Familial Risk and Heritability of Cancer Is Higher Among Twins
Twins carry a significant excess familial risk for cancer overall and for specific types of cancer, including prostate, melanoma, breast, ovary, and uterus, according to a study published in JAMA.1
An international team of researchers sought to estimate the familial risk and heritability of cancer types in a large twin cohort. The prospective study included 80,309 monozygotic and 123,382 same-sex dizygotic twin individuals (N=203,691) within the population-based registers of Denmark, Norway, Sweden, and Finland. The researchers followed the twins for a median of 32 years between 1943 and 2010. Within the study group, 50 990 individual persons died of any cause, and 3804 emigrated and were lost to follow-up.
The researchers used time-to-event analyses to estimate risk of cancer in a person given a twin's diagnosis of cancer (familial risk) and the proportion of variance in cancer risk due to interindividual genetic differences (heritability). Follow-up was via cancer registries.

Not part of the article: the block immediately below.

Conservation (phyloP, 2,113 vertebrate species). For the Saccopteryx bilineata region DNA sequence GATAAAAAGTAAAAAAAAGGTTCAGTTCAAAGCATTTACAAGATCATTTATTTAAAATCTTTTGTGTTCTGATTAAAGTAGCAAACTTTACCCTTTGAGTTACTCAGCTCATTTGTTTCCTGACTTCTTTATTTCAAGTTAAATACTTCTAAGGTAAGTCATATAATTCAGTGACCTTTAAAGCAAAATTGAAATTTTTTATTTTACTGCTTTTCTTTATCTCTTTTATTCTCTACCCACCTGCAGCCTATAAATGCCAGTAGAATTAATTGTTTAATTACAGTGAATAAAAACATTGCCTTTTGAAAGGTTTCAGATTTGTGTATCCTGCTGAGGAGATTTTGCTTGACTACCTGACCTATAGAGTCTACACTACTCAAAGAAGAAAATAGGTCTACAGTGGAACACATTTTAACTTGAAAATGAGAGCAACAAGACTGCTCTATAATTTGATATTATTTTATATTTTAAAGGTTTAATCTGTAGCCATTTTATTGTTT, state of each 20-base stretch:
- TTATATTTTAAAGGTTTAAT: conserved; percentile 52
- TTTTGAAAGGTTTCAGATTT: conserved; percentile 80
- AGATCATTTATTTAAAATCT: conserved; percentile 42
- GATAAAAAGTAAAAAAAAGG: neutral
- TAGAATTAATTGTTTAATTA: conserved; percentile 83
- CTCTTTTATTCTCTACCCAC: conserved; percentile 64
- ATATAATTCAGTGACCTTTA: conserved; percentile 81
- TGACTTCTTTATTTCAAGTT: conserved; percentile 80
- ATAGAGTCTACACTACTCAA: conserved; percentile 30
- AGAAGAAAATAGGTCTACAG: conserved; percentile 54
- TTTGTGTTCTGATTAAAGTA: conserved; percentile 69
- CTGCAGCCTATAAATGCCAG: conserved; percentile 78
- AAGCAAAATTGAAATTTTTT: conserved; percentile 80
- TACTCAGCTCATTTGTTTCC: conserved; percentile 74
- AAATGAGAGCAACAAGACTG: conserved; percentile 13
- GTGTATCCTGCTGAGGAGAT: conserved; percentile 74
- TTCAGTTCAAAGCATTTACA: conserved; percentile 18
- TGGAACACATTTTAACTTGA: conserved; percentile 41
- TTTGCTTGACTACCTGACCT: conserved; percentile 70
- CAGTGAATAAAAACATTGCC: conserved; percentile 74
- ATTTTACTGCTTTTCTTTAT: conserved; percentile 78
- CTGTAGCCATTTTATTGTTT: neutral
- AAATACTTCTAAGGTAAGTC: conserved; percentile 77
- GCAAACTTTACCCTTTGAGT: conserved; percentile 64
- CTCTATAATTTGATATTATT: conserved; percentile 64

Study findings showed 27 156 incident cancers diagnosed in 23 980 individuals; this translates to a 32% cumulative incidence of cancer. Cancer diagnoses were made in both twins in 1383 monozygotic pairs and 1933 dizygotic pairs, with diagnoses of the same cancer type in 38% of monozygotic and 26% of dizygotic pairs.
Excess cancer risk was seen in twins whose co-twin had a cancer diagnosis, with estimated cumulative risks being an absolute 5% higher in dizygotic twins and an absolute 14% higher in monozygotic twins whose twin also developed cancer compared with the cumulative risk in the overall cohort (32%).
The researchers report monozygotic twins have higher cumulative risks and significant familial risk compared with dizygotic twins. Overall heritability was 33%. Significant heritability was seen for skin melanoma, prostate, nonmelanoma skin, ovarian, kidney, breast, and corpus uteri cancers.
1. Mucci LA, Hjelmborg JB, Harris JR, et al. Familial risk and heritability of cancer among twins in Nordic countries. JAMA. 2016;315(1):68-76. http://jama.jamanetwork.com/article.aspx?articleid=2480486. Accessed January 6, 2016.